Eid celebrated by New York Guyanese Muslims

Dear Editor,
Eid-ul-Fitr was celebrated on Wednesday, April 10, by the large Guyanese Muslim community in New York and other parts of USA with traditional morning prayers (salaat) at masjids across the city. There are a dozen Guyanese and Trinidadian masjids in New York (most in Queens, Brooklyn, and Bronx) where prayers were held nightly for the month-long breaking of the fast. Eid culminated the month-long dawn-to-dusk fasting period of Rojah or Ramadan, also called Ramzan, that commenced on March 10.
Eid is among the most important days for Muslims. Masjids were beautifully dressed with green party favours and colourful flickering lights. Many Guyanese homes were also brilliantly decorated outdoor and indoor, reflecting the symbol of the Eid festival of a crescent moon that was sighted on Tuesday night to mark the end of the fast.
Tens of thousands of Guyanese and Trini Muslims have been settled in the New York metro area since the 1960s; most are in Queens, with large numbers also in Orlando, Miami, and Ft. Lauderdale, where they also established masjids. The dozen Indo-Guyanese Masjids in the greater Richmond Hill area and several more in other parts of Queens, Brooklyn, and Bronx cater to the spiritual needs of the large Guyanese and Trinidadian communities in the New York environs.
Eid was greeted with bright sunshine and warm temperature, as worshippers gathered inside masjids, with throngs flowing outdoors. Roads were shut off, with police barricades set up to accommodate celebrants for prayers and the morning breaking of the fast. Parking was suspended in New York for the holiday. Public schools were also closed.
The festival morning began with prayers from the Holy Koran uttered by a lead Muezzin, Imam or ‘Meiji’, as is known in Guyana. Attendees overflowed from inside the Masjid Al Abidin on 126 Street and Liberty Ave and the Jama Masjid on 102 Street and 95th Ave. onto the sidewalks of streets. The males gathered inside on the first floor and basement of Al Abidin, flowing outside while females gathered on the upper floor and in nearby building on 126th Street. At Jama Masjid, males gathered outside of the Jama Masjid while females gathered inside. Many Guyanese worshippers were dressed in brilliantly coloured traditional Indian garb, while some were attired in full Arabesque and Yemeni tradition, with long gowns including with head gear worn by Arabs in Arabia.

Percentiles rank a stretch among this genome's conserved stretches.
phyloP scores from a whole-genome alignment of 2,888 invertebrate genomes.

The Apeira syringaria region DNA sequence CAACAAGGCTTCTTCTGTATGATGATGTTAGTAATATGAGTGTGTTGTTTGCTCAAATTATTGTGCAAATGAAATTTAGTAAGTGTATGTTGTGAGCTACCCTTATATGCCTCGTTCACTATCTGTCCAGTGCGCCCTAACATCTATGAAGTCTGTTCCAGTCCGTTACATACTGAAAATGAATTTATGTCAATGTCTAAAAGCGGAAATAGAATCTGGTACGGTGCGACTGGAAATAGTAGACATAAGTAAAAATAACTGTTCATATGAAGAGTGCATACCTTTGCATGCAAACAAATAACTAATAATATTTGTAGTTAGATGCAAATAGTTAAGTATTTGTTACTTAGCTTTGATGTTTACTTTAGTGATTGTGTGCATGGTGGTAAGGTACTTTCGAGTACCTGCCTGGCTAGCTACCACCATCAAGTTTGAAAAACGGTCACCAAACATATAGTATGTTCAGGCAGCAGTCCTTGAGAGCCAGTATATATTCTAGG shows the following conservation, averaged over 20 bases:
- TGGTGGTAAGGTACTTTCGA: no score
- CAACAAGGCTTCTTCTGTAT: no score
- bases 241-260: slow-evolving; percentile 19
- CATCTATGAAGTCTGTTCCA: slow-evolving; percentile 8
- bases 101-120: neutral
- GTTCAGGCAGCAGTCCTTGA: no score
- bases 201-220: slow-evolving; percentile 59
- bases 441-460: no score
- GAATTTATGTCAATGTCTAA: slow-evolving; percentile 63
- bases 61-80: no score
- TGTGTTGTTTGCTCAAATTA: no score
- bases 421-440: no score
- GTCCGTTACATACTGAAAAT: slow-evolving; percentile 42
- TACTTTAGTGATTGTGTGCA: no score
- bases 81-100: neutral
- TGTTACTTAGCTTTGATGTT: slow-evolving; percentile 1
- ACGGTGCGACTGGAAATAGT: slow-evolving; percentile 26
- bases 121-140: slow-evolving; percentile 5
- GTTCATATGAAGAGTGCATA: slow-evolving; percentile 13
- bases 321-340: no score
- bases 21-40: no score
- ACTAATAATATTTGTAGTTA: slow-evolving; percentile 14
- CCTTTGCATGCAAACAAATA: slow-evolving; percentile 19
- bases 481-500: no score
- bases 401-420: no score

Islam was transplanted from Guyana and Trinidad to New York by early migrants during the late 1960s, when USA opened its borders in 1965 to non-white nationalities. Muslims of various nationalities began coming to America. Guyanese and Trinidadians cooperated in promoting and institutionalising their version of Islam. Guyanese and each nationality and Islamic sect established their own ‘jamaat’ and Masjid that have been patronized by their own followers. For Wednesday’s Eid celebrations, several Blacks from Africa, attired in their national dress, joined Guyanese and Trinis in ‘mangay’, ‘doa’, and supplication.
Following the salaat, or prayers, worshippers gave alms. Worshippers gave zakat or donations in separate boxes on a table for the masjid, imams or meiji, muezzin, and charities. Worshippers also gave donations or alms to the less fortunate who were on the sidewalks.
At the conclusion of prayers, worshippers embraced, uttered “Eid Mubarak”, shook hands and/or embraced each other, exchanged other greetings and/or shared gifts.
Worshippers partook in snacks such as sawine or vermicelli (liquid and cake), pastries, dates, mithai, gulab jamun, and other sweetmeats. At Jama Masjid, an ice cream truck was hired to provide gratis ice cream to the congregation.
During the month of Ramadan, politicians hosted Iftaar get-togethers for the breaking of the fast. On Tuesday, politicians conveyed Eid greetings to the Muslim community.

Yours truly,
Vishnu Bisram